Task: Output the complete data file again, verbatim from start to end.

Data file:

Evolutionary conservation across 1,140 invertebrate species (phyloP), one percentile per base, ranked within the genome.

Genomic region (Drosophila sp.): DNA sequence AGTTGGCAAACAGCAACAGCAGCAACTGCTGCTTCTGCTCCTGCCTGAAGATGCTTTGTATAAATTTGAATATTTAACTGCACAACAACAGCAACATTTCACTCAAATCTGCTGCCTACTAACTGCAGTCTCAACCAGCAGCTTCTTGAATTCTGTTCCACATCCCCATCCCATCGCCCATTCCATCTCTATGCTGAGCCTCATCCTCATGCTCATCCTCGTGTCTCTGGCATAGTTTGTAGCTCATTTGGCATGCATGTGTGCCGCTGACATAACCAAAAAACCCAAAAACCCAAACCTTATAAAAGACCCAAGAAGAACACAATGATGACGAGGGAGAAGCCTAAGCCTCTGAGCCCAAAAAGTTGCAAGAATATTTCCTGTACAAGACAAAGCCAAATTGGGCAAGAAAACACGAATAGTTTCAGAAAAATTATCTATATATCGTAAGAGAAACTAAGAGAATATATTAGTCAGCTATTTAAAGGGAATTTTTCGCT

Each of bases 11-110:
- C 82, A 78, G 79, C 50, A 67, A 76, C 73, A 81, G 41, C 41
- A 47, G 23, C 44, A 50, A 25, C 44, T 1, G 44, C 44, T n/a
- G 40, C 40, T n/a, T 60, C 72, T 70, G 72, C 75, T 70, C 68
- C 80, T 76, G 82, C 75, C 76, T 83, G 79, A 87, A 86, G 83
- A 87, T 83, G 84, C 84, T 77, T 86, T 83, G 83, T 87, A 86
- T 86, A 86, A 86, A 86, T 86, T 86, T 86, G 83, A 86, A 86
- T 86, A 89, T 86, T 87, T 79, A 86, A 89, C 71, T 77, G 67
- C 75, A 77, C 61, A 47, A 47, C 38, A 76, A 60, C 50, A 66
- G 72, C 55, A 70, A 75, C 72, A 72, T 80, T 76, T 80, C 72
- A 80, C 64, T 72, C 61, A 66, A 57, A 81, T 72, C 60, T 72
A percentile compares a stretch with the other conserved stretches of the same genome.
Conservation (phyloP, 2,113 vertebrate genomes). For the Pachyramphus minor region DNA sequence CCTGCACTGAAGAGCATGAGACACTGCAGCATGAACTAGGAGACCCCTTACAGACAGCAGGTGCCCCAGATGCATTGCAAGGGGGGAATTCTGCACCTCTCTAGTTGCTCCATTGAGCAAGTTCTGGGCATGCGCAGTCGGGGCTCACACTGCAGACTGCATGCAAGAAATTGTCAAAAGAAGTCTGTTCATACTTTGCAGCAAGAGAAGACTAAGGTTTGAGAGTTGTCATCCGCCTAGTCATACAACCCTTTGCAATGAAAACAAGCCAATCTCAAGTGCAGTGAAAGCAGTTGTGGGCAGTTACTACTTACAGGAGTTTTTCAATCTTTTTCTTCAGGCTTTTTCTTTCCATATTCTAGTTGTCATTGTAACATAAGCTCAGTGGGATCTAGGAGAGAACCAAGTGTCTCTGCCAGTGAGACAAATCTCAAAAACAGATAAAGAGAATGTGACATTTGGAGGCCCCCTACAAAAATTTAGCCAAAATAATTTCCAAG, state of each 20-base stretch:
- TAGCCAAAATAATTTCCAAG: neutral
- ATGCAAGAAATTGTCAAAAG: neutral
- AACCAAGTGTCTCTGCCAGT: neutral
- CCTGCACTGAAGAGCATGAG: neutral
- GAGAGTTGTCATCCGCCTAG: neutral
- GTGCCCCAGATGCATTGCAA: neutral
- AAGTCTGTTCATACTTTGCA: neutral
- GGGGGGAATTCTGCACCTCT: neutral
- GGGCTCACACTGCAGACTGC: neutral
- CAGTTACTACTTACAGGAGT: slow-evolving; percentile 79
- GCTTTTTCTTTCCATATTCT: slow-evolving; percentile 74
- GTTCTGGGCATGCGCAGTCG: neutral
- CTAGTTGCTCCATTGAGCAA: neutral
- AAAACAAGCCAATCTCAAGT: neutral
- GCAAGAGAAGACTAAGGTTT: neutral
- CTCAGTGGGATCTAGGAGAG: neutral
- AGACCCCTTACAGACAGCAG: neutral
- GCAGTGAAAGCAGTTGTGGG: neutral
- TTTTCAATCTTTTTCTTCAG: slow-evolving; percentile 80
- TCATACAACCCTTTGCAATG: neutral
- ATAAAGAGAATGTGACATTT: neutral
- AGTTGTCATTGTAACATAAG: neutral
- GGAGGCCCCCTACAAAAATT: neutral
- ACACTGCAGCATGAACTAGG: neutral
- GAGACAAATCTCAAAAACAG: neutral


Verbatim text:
Evolutionary conservation across 1,140 invertebrate species (phyloP), one percentile per base, ranked within the genome.

Genomic region (Drosophila sp.): DNA sequence AGTTGGCAAACAGCAACAGCAGCAACTGCTGCTTCTGCTCCTGCCTGAAGATGCTTTGTATAAATTTGAATATTTAACTGCACAACAACAGCAACATTTCACTCAAATCTGCTGCCTACTAACTGCAGTCTCAACCAGCAGCTTCTTGAATTCTGTTCCACATCCCCATCCCATCGCCCATTCCATCTCTATGCTGAGCCTCATCCTCATGCTCATCCTCGTGTCTCTGGCATAGTTTGTAGCTCATTTGGCATGCATGTGTGCCGCTGACATAACCAAAAAACCCAAAAACCCAAACCTTATAAAAGACCCAAGAAGAACACAATGATGACGAGGGAGAAGCCTAAGCCTCTGAGCCCAAAAAGTTGCAAGAATATTTCCTGTACAAGACAAAGCCAAATTGGGCAAGAAAACACGAATAGTTTCAGAAAAATTATCTATATATCGTAAGAGAAACTAAGAGAATATATTAGTCAGCTATTTAAAGGGAATTTTTCGCT

Each of bases 11-110:
- C 82, A 78, G 79, C 50, A 67, A 76, C 73, A 81, G 41, C 41
- A 47, G 23, C 44, A 50, A 25, C 44, T 1, G 44, C 44, T n/a
- G 40, C 40, T n/a, T 60, C 72, T 70, G 72, C 75, T 70, C 68
- C 80, T 76, G 82, C 75, C 76, T 83, G 79, A 87, A 86, G 83
- A 87, T 83, G 84, C 84, T 77, T 86, T 83, G 83, T 87, A 86
- T 86, A 86, A 86, A 86, T 86, T 86, T 86, G 83, A 86, A 86
- T 86, A 89, T 86, T 87, T 79, A 86, A 89, C 71, T 77, G 67
- C 75, A 77, C 61, A 47, A 47, C 38, A 76, A 60, C 50, A 66
- G 72, C 55, A 70, A 75, C 72, A 72, T 80, T 76, T 80, C 72
- A 80, C 64, T 72, C 61, A 66, A 57, A 81, T 72, C 60, T 72
A percentile compares a stretch with the other conserved stretches of the same genome.
Conservation (phyloP, 2,113 vertebrate genomes). For the Pachyramphus minor region DNA sequence CCTGCACTGAAGAGCATGAGACACTGCAGCATGAACTAGGAGACCCCTTACAGACAGCAGGTGCCCCAGATGCATTGCAAGGGGGGAATTCTGCACCTCTCTAGTTGCTCCATTGAGCAAGTTCTGGGCATGCGCAGTCGGGGCTCACACTGCAGACTGCATGCAAGAAATTGTCAAAAGAAGTCTGTTCATACTTTGCAGCAAGAGAAGACTAAGGTTTGAGAGTTGTCATCCGCCTAGTCATACAACCCTTTGCAATGAAAACAAGCCAATCTCAAGTGCAGTGAAAGCAGTTGTGGGCAGTTACTACTTACAGGAGTTTTTCAATCTTTTTCTTCAGGCTTTTTCTTTCCATATTCTAGTTGTCATTGTAACATAAGCTCAGTGGGATCTAGGAGAGAACCAAGTGTCTCTGCCAGTGAGACAAATCTCAAAAACAGATAAAGAGAATGTGACATTTGGAGGCCCCCTACAAAAATTTAGCCAAAATAATTTCCAAG, state of each 20-base stretch:
- TAGCCAAAATAATTTCCAAG: neutral
- ATGCAAGAAATTGTCAAAAG: neutral
- AACCAAGTGTCTCTGCCAGT: neutral
- CCTGCACTGAAGAGCATGAG: neutral
- GAGAGTTGTCATCCGCCTAG: neutral
- GTGCCCCAGATGCATTGCAA: neutral
- AAGTCTGTTCATACTTTGCA: neutral
- GGGGGGAATTCTGCACCTCT: neutral
- GGGCTCACACTGCAGACTGC: neutral
- CAGTTACTACTTACAGGAGT: slow-evolving; percentile 79
- GCTTTTTCTTTCCATATTCT: slow-evolving; percentile 74
- GTTCTGGGCATGCGCAGTCG: neutral
- CTAGTTGCTCCATTGAGCAA: neutral
- AAAACAAGCCAATCTCAAGT: neutral
- GCAAGAGAAGACTAAGGTTT: neutral
- CTCAGTGGGATCTAGGAGAG: neutral
- AGACCCCTTACAGACAGCAG: neutral
- GCAGTGAAAGCAGTTGTGGG: neutral
- TTTTCAATCTTTTTCTTCAG: slow-evolving; percentile 80
- TCATACAACCCTTTGCAATG: neutral
- ATAAAGAGAATGTGACATTT: neutral
- AGTTGTCATTGTAACATAAG: neutral
- GGAGGCCCCCTACAAAAATT: neutral
- ACACTGCAGCATGAACTAGG: neutral
- GAGACAAATCTCAAAAACAG: neutral